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Carly Helfand/MEDILL

CVS Caremark is primed to benefit from a recent split between Walgreens and Express Scripts, a pharmacy benefits manager.


After posting fourth-quarter growth, CVS set to benefit from Walgreens split in 2012

by Carly Helfand
Feb 08, 2012


Record revenues did not yield record income growth for CVS Caremark Corp., which posted a modest increase in fourth-quarter earnings Wednesday. But the company appears set to benefit from a recent rift between local competitor Walgreen Co. and Express Scripts Inc. CVS upped its profit forecast for the coming year.

In the quarter ended Dec. 31, net income for CVS Caremark, the largest pharmacy health-care provider in the U.S., inched up to $1.06 billion, or 81 cents per diluted share, a 3.7 percent increase from $1.03 billion, or 75 cents per diluted share, in the year-ago period.

Earnings per share were adjusted to 89 cents to exclude the write-off of goodwill related to an acquisition. That number matched the expectations of analysts polled by Bloomberg LP.

Revenues reached a record high of $28.32 billion, climbing 15.2 percent from $24.59 billion in the year-ago period.

“The earnings and the sales numbers were pretty much in line and are showing that the business is really starting to accelerate and really firing on all cylinders,” said Jeff Jonas, an analyst at Gabelli & Co. Inc.

For all of 2011, CVS’s net income was stagnant, totaling $3.46 billion – up less than 1 percent from the $3.43 billion mark reached in 2010.

Annual revenue jumped to $107.10 billion, a 12 percent increase from 2010’s $95.78 billion.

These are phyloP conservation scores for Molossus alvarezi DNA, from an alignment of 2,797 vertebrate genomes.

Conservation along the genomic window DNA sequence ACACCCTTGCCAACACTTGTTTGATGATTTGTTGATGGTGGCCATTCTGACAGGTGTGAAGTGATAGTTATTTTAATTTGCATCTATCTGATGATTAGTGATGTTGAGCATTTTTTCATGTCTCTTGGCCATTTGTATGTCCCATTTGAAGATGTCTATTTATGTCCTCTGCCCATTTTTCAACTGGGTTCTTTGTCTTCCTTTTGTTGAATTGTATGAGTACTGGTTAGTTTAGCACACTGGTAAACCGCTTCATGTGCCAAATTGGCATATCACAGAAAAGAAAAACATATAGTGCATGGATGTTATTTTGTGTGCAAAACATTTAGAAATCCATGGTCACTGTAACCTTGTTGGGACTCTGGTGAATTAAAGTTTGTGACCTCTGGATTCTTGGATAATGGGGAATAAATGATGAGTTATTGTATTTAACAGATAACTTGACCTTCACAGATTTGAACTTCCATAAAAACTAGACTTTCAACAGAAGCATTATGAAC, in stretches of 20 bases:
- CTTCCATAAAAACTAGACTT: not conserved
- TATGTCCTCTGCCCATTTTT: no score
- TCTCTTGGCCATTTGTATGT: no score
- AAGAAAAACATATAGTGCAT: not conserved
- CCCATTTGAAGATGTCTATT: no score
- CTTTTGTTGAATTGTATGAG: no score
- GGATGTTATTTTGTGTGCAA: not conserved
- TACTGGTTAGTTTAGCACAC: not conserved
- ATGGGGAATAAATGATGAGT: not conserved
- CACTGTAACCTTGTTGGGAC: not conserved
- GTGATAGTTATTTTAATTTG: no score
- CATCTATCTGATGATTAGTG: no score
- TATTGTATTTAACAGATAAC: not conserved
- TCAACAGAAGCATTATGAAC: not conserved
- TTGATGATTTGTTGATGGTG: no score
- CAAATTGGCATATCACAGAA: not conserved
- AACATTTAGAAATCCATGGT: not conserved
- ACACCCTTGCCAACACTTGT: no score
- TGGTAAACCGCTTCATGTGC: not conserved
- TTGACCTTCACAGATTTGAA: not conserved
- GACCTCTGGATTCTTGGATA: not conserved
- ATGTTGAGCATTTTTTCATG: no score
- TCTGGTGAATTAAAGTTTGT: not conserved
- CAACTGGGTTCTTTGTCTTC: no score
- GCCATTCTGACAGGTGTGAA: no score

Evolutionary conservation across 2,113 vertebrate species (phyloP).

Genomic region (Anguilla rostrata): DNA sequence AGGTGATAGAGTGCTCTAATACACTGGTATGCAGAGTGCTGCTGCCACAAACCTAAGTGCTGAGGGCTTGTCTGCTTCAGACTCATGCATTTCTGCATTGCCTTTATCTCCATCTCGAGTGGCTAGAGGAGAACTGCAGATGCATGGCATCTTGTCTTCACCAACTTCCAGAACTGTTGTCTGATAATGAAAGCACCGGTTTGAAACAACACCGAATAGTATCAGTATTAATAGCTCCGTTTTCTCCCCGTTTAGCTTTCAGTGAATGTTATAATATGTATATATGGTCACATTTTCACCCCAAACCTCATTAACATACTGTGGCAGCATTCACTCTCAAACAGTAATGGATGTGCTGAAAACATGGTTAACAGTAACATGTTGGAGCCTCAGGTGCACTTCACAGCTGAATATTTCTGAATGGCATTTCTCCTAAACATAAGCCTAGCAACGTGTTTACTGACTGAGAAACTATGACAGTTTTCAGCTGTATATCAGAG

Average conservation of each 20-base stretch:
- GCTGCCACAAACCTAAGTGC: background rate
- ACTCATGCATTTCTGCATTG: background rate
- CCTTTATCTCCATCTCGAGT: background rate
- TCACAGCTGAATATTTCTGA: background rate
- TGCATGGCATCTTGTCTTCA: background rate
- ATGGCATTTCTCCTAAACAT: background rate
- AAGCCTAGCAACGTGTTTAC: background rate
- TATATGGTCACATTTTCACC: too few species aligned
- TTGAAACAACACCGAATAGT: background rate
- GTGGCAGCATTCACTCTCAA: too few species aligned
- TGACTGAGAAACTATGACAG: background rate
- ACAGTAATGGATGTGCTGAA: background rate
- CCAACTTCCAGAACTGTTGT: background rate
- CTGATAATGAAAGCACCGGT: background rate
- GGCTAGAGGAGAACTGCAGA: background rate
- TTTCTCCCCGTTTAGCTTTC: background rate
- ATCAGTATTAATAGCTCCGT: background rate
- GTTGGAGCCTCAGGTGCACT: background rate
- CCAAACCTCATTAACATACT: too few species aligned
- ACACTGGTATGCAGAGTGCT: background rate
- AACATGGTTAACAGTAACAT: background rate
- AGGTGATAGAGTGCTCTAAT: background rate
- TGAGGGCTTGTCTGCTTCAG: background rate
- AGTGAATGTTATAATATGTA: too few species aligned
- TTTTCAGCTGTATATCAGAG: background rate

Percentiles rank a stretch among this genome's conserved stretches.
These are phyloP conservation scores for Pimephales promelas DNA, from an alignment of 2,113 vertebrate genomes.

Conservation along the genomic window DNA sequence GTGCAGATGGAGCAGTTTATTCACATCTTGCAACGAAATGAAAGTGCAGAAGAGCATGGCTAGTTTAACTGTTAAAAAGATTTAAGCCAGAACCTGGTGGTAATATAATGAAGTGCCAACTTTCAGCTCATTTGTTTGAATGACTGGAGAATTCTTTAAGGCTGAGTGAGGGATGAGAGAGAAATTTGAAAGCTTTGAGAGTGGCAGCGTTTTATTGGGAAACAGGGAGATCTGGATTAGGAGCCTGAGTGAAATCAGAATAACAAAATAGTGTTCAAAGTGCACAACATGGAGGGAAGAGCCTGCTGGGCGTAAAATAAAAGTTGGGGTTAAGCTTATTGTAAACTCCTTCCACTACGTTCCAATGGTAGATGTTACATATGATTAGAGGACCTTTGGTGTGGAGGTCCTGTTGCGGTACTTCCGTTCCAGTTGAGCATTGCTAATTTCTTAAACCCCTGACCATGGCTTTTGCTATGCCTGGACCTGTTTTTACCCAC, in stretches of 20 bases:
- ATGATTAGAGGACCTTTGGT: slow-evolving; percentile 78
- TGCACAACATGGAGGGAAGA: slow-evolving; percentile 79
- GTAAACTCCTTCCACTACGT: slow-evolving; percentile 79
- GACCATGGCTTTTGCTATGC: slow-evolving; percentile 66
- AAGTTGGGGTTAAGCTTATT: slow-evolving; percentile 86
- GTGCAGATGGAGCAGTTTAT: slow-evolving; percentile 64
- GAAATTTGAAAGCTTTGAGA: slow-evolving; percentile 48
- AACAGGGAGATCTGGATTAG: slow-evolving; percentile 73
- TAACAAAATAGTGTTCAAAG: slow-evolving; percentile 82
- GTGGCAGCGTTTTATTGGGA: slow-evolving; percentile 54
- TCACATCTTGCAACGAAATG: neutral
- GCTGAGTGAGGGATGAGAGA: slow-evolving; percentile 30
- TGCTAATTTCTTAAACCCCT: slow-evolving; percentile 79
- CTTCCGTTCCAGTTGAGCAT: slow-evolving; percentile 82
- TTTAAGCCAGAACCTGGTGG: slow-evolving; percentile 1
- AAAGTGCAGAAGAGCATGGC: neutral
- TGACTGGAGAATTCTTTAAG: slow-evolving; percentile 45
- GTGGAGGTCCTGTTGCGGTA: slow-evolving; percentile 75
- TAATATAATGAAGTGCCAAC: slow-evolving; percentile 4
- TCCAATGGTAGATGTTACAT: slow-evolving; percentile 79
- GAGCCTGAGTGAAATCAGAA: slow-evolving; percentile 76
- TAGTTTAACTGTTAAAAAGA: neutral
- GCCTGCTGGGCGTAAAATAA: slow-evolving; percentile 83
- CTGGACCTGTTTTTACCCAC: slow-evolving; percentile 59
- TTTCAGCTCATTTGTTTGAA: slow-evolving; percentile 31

“2011 was a year of great accomplishment for CVS Caremark,” CEO Larry Merlo said in a release. “We executed successfully on a number of key initiatives across the company and reported solid financial results, delivering on our promises. Our retail business continued to post strong top- and bottom-line results, and our [pharmacy benefit manager] enjoyed strong revenue growth, another very successful selling season, and great progress on several important initiatives.”

CVS Caremark also changed its earnings guidance for the first quarter of 2012, raising it by 3 cents per share in anticipation of inheriting prescription transfers from Walgreen. At the end of 2011, Walgreen allowed its contract with Express Scripts, a pharmacy benefits manager, to expire, leaving CVS Caremark in a position to benefit.

“As we close the chapter on 2011, we are optimistic that we can deliver even better results in 2012,” Merlo said. “We have the right people, the right assets, and the right plans in place to continue to reinvent pharmacy and benefit from the changing health care landscape. Our retail business continues to execute successfully, while our [pharmacy benefit manager] is poised to return to healthy operating profit growth in 2012.”

On Friday, Walgreen announced that its pharmacy sales in stores older than one year, or same-store sales, fell 7.9 percent in January. CVS executives already expect that Walgreen’s loss of Express Scripts’ business is contributing to its top-line.

CVS Caremark’s issued first-quarter guidance predicting same-store sales to rise by 6.5 to 7.5 percent, according to analyst Jonas.

“They said it’s maybe going a little bit ahead of plan, and ‘We’re trying to do our best to serve these customers and keep them when they settle,’” Jonas said.

CVS Caremark shares rose 50 cents Wednesday to close at $43.58.